Yeah, I said women. While the language is gendered and maybe exclusive, I want to tell you why I’m sticking to it.
Most of the members of the Association of Educational Therapists (AET), like the majority of the members of the teaching profession, and of the helping professions in general, are women. While this is changing some, and while men are definitely invited, encouraged and important, this fact is undeniable. Looking back to the founders of our organization and the historical time period in which they founded us, this was even more true.
For a long time–much longer than I care to admit–I was mildly embarrassed about this fact. I mean, I had started calling myself a feminist when I was in fourth grade and co-founded LIWA, The Liberated, Independent Women of America with Jenny Ramo–complete with our own cheer, which we would use to drown out the cheer of the de facto all-male group self-named the MEAT Machine. I don’t think MEAT ever stood for anything, and I don’t think its members were aiming to found an all-male, anti-female club, but they had, and we fourth grade “women” responded strongly. Hey, it was 1979–coincidently, the same year a group of dedicated “tutors,” who specialized in working with kids with learning disabilities using a clinical teaching model, decided they were practicing a profession that didn’t exist yet–so they invented it, and founded an Association to support themselves and define and develop their new profession.
And I have maintained the identity of feminist ever since, nourished by the Women’s Studies classes in college that almost constituted a minor (except I already had two different majors, so how many more requirements could I fill?), and the focus on Women’s Literature in Grad school. And then, somehow, I ended up in one of the most traditional and most female of the traditionally female-dominated professions. “But you could do so much more!” my mother cried when I first told her of my plans. Uh, oops?
But I just returned from a leadership retreat of the Association of Educational Therapists, and I have to say, I am done with embarrassment. In fact, I came away proud as hell to be included in this group of truly kick-ass women.
Because I’ll tell you something. Yeah, we all care about kids and are helping others and are filled with empathy and lean towards collaboration rather than competition, and pay attention to the social and emotional needs of our kids in addition to their academic ones, just like you would expect from a group of women.
But you know what else? We are a group of strong, independent business owners who became self-employed decades before the word “Edu-preneurs” was ever dreamed up. We are a group with literally hundreds of years of collective experience in the best practices in education, informed by linguistics, psychology, and speech and language therapy. We know neuropsychology and throw around terms like “amygdala,” “hippocampus” and “pre-frontal cortex,” with ease. We have written exemplary by-laws and created impressive organizational structure. We have streamlined and optimized and collaborated and strategically planned. We integrate timeless best-practices with research-based innovation. We think in terms of stanines and standard scores and standard deviations and norming samples and valid and reliable instruments.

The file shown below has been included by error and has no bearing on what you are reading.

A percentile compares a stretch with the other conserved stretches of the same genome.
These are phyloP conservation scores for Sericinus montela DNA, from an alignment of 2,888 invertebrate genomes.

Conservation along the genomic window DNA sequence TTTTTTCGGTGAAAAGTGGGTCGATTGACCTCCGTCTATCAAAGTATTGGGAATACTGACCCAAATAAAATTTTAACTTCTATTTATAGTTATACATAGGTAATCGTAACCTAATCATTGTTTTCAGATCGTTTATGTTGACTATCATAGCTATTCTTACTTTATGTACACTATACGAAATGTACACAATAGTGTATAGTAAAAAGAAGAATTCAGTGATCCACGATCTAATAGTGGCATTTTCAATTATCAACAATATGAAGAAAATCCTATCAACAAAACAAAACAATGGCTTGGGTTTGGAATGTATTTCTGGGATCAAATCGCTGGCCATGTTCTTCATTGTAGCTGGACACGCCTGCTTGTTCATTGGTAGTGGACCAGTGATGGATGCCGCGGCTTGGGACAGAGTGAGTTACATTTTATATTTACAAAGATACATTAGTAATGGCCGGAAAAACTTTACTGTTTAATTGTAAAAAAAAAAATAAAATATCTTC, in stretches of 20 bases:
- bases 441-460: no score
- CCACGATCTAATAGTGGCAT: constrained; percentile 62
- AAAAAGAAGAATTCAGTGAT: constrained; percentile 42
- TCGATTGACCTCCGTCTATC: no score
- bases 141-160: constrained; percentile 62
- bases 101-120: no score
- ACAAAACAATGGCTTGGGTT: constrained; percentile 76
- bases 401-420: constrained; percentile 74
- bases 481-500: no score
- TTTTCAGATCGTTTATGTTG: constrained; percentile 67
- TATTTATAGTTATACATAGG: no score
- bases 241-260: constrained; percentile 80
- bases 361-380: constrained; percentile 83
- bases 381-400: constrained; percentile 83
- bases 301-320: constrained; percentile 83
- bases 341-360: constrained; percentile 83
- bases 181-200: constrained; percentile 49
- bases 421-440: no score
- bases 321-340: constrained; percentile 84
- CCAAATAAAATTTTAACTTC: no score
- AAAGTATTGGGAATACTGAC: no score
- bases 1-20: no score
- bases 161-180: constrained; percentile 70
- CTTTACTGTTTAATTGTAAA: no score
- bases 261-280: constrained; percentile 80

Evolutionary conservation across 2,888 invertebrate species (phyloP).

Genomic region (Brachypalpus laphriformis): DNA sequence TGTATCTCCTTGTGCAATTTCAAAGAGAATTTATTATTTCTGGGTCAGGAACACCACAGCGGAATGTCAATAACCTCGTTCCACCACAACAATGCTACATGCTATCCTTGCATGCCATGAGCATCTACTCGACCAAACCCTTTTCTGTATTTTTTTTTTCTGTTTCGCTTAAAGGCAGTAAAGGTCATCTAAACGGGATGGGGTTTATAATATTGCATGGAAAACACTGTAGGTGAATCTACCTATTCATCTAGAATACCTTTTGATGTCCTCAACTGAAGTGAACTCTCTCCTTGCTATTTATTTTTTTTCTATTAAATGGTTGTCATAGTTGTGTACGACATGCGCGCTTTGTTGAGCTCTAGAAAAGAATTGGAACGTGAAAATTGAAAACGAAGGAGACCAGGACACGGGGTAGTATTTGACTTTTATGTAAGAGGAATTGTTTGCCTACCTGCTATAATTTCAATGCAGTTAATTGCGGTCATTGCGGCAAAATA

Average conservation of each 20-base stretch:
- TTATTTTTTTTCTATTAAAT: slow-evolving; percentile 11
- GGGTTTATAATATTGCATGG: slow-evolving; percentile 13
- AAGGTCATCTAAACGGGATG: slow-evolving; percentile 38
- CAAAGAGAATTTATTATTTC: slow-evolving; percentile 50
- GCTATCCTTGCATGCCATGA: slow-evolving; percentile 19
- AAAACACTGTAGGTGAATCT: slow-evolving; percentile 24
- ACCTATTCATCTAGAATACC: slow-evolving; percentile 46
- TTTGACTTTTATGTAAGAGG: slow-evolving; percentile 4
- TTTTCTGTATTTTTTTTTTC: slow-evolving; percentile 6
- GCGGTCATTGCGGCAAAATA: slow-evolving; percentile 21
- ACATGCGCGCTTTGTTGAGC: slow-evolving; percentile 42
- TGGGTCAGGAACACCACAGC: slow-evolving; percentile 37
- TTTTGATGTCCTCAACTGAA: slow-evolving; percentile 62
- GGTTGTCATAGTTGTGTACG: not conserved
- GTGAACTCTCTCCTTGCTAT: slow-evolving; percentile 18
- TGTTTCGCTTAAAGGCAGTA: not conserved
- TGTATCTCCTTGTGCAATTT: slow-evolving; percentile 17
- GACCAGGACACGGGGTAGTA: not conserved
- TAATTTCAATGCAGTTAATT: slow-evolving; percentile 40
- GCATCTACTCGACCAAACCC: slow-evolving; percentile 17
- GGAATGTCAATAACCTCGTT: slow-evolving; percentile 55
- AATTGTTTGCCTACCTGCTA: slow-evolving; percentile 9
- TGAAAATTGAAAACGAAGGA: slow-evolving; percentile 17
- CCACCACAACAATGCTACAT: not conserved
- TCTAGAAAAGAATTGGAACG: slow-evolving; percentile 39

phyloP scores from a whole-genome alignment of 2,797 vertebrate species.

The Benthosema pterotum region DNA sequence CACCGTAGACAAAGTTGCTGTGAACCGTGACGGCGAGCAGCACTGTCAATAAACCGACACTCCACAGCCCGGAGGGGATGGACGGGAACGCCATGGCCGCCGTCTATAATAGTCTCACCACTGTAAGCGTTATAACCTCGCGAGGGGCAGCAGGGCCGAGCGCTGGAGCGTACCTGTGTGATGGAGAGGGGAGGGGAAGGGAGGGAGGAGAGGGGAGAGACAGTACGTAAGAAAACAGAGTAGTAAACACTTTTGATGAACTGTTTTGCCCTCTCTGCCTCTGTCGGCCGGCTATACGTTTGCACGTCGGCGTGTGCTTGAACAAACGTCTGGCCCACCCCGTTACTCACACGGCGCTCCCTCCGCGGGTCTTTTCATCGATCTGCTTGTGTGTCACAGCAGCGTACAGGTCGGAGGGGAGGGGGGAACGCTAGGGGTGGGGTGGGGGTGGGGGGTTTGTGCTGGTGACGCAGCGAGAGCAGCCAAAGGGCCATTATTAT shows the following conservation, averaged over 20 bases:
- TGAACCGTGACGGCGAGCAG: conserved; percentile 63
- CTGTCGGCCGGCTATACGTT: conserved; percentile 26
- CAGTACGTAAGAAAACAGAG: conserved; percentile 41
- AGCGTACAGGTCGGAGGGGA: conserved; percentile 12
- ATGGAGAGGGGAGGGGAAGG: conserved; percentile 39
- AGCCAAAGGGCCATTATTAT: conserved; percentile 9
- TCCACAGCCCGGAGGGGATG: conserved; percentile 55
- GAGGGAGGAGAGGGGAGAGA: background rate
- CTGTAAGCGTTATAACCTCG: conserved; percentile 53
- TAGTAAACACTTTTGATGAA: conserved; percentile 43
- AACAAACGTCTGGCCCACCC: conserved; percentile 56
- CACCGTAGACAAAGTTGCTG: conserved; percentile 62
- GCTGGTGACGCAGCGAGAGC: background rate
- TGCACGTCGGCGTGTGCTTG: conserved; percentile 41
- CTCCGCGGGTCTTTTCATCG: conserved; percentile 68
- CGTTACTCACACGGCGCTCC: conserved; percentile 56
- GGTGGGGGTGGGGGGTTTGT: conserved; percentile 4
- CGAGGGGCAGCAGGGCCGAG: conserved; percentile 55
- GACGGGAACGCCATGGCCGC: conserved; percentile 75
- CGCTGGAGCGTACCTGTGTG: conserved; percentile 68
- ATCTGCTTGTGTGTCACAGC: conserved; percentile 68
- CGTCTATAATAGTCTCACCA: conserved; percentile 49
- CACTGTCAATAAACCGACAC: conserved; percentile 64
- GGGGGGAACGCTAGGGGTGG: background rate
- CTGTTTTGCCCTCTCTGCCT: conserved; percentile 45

Among us are martial arts experts and former lawyers and marketers and special educators. Among us are people at or near the typical age of retirement who are also on the cutting edge of technology and are integrating and adapting webinars and blogs and social media into their practice. Among us are people who retire by starting a new career by opening their own business and, frankly, kicking ass at it. Or who retire by writing books about the groundbreaking work they have done. Among us are people just out of graduate school starting new schools based on the powerful paradigm they have found in educational therapy. Among us are people turning to educational therapy as a second career because they have found a place where their strong voices are heard and appreciated and supported by like-minded colleagues.
We were asked what a member of AET looks like, and words came up like, “professional,” “ethical,” “smart,” “savvy,” “dedicated,” “best and the brightest,” “intelligent,” “impressive,” “inspirational,” “cutting-edge,” “current,” “highly educated.”
And yes, traditionally feminine words like “empathetic,” “supportive,” “collaborative,” “tolerant” and “open-minded.” And I’m done apologizing for those traits as well, because they are part of the way we kick ass. We come from a mindset of abundance, not scarcity, so when a newly graduated educational therapists asks a question, everyone is eager to share their hundreds of years of collective knowledge and wisdom and experience. We cultivate leadership. We bring people out of the isolation of their offices and classrooms and connect them with a group of supportive, highly trained, experienced colleagues who are eager to share business practices or marketing tips or the latest brain research on autism or reading development.
So men, if you think you can keep up, we are more than happy to invite and include and support you. And for now, I am going to write about my deep gratitude, appreciation and respect of the wise women of AET.
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